The band’s music blends Latin instrumentals and hip-hop grooves, while still incorporating a strong rock vibe. With its 10 members on stage, one might think that the tendency would be to chaos, but Ozomatli is a well-oiled music machine.
"We have a lot going on, onstage," says vocalist and guitarist Raul Pacheco, "but we aren’t a jam band. That’s not the direction we take it."
On their most recent album, Street Signs, Ozomatli brought in even more musicians to play on their tracks. Everyone from Jurassic 5’s MC Chali 2Na, to members of the Prague Symphony, to a legendary Latin pianist were invited into the studio to work on music with the border-pushing group.
Because of these collaborations, the Ozomatli’s album plays more like a compilation, with every track sounding like the pinnacle of its own particular style. A track like the radio single "Saturday Night" is fit for a hip-hop dance party, whereas "Te Estoy Buscando" is a mournful Spanish ballad more likely to be found on Telemundo. Infused with Arabic string undertones and other unique sounds, Ozomatli’s music refuses to fit a genre. It’s as if the band can’t get enough of different styles of multi-cultural music, their hunger for new sounds almost as voracious as their instinct to tour.
Recently having played a huge show at Los Angeles’ Universal Amphitheater, the members of Ozomatli aren’t resting on their laurels. The band seems to be tied to the road and understands that touring is vital to any band’s survival. Pacheco explains, "We have had the chance to play for millions of people, and that’s been a great experience."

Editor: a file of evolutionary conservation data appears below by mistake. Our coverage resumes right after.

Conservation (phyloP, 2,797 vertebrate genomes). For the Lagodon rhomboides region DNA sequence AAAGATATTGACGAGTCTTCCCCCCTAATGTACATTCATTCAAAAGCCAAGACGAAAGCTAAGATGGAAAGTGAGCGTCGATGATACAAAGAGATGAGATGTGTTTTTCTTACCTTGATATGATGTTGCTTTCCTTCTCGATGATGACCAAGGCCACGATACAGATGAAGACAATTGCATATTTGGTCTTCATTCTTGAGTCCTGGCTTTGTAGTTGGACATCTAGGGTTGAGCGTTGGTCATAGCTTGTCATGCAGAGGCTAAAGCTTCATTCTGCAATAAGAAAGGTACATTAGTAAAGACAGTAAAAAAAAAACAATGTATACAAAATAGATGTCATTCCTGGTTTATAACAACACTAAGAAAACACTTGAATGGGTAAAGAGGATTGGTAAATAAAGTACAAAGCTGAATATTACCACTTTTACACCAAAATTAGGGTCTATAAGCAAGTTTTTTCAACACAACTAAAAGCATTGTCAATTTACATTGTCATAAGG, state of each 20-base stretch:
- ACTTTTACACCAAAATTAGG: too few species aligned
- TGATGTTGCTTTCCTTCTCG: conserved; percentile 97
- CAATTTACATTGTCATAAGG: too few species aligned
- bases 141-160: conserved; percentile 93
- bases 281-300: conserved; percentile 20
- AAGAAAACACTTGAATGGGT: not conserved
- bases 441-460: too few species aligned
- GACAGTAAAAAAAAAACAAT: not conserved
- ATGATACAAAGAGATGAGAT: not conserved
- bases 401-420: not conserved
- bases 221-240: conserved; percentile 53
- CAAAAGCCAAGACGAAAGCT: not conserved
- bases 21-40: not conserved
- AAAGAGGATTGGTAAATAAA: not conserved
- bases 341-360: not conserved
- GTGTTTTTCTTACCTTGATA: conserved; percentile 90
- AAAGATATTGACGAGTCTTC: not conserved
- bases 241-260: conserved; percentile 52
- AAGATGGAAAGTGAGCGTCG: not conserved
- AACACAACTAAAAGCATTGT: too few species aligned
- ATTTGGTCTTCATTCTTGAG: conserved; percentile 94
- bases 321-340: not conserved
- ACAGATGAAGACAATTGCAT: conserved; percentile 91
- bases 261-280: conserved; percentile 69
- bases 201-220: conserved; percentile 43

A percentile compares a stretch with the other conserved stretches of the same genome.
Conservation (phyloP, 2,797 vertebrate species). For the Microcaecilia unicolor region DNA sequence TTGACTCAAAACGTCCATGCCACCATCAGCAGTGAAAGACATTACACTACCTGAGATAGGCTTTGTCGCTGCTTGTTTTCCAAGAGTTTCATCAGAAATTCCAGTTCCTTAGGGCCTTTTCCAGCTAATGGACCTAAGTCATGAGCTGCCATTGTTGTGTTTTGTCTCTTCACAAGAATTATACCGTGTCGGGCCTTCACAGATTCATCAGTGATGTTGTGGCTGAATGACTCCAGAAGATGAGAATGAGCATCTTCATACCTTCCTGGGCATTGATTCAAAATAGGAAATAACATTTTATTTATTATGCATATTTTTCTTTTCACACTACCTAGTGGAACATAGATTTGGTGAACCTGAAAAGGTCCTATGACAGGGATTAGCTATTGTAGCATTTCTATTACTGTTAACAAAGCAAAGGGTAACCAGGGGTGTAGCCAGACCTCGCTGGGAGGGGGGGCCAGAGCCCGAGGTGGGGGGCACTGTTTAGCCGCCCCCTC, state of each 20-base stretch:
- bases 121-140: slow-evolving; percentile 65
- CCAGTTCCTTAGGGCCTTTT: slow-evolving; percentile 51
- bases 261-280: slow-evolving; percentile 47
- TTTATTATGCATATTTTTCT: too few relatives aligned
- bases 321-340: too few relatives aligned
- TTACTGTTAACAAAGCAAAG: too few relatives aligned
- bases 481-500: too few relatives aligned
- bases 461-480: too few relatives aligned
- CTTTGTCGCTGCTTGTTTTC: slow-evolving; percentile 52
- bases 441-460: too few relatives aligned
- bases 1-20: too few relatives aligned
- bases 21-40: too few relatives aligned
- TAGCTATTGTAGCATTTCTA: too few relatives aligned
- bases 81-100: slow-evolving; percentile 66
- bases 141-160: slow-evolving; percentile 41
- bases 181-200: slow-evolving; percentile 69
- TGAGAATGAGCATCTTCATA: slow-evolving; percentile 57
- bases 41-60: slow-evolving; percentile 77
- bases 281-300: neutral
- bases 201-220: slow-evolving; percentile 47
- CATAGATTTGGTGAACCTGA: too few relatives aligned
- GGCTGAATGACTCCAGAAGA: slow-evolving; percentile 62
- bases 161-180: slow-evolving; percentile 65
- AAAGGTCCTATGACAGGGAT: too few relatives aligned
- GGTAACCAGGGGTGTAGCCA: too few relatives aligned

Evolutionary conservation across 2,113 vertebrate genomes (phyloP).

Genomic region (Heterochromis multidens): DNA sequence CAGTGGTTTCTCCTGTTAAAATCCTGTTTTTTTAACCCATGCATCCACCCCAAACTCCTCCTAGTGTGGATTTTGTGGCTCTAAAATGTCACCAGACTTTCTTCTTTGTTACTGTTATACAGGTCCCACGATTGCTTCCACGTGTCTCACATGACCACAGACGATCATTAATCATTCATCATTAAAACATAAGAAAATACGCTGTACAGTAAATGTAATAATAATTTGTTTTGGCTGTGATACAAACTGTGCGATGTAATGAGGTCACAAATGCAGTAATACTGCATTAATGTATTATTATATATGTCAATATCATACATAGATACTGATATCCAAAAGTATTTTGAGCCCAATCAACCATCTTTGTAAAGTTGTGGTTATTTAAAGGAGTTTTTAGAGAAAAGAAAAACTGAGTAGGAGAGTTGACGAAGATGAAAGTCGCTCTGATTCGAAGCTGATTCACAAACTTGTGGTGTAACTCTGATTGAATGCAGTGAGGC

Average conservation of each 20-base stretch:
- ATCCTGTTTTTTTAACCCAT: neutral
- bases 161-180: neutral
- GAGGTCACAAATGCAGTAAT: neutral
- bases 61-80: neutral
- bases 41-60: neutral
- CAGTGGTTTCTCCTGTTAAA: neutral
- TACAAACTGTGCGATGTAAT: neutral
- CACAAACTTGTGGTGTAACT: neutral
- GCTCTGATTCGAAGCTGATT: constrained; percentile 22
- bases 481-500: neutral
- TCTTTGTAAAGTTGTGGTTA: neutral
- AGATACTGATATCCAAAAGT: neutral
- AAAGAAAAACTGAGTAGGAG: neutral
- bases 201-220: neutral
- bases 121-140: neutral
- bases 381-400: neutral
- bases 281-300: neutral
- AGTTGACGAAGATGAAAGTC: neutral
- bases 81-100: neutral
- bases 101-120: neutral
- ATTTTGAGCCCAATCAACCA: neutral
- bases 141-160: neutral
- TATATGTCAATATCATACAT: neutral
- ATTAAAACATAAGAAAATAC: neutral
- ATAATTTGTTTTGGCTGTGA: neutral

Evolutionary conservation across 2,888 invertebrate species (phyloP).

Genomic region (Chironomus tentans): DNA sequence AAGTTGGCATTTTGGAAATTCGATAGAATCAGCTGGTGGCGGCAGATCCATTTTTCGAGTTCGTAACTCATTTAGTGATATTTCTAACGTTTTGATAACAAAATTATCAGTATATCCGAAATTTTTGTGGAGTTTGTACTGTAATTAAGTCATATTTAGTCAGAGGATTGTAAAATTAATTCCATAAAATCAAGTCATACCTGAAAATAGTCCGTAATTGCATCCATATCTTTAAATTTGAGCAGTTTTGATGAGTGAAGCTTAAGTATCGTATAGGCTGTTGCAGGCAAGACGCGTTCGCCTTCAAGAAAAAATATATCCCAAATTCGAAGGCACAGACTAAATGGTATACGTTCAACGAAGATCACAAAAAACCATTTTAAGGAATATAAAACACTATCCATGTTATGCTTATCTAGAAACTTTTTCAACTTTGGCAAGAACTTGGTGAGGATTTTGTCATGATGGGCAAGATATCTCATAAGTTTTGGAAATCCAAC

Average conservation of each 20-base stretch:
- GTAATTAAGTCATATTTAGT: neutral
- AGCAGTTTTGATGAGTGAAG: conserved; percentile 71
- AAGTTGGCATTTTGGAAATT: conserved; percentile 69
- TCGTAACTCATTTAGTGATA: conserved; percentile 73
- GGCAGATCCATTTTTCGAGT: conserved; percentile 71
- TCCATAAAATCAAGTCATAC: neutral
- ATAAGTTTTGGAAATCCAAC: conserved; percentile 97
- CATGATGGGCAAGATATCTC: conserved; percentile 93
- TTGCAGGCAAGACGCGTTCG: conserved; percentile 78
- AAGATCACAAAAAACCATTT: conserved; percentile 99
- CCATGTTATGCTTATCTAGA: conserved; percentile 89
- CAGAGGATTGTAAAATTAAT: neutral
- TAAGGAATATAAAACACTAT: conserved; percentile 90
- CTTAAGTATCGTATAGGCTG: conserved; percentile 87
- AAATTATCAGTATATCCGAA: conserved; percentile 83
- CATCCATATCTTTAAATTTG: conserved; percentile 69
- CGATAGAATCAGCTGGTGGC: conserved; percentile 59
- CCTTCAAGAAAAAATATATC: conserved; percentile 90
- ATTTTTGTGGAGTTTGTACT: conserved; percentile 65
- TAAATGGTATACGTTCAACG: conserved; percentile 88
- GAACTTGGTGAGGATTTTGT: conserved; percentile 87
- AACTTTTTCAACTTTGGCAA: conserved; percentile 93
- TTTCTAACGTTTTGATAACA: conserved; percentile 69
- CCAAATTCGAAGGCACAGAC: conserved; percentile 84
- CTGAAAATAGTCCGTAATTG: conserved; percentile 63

Though Ozomatli are crisscrossing the U.S. for the remainder of the year, the band will make three stops in So Cal, much to the delight of their local fans. They will be playing at Santa Anita Park in Arcadia on Oct. 1 and at The Vault 350 in Long Beach on Oct. 7. They will also be grooving with the ponies at Hollywood Park on Nov. 5, tearing the roof off of the House of Blues in Anaheim Dec. 16, 17 and 18 and making music at Disney Concert Hall in Los Angeles on Dec. 22.
The band’s name is also tied to a strong sense of social activism that has been with Ozomatli since the beginning. "It’s how we got started," says bassist Wil-Dog Abers. "If not for politics, we wouldn’t be a band."
Though they shy away from endorsing any one political cause, the band encourages others to get politically involved. "Even if we weren’t making music, we would be involved politically," Abers explains, "but we’re not really preachy."
One topic that the band uniformly agrees upon is their opposition to the War in Iraq, having played at the protest of the 2000 Democratic National Convention alongside Rage Against the Machine. Pancheco stresses, however, that while they show support for causes they believe in, they don’t sermonize at their shows or force their beliefs on others.
Pacheco prefers to explain his political views in the same way that he explains the band’s music. "It’s all about the differences," he says, "that’s what we are about. Just celebrating those differences."
Street Signs is currently available. For more information, visit ozomatli.com.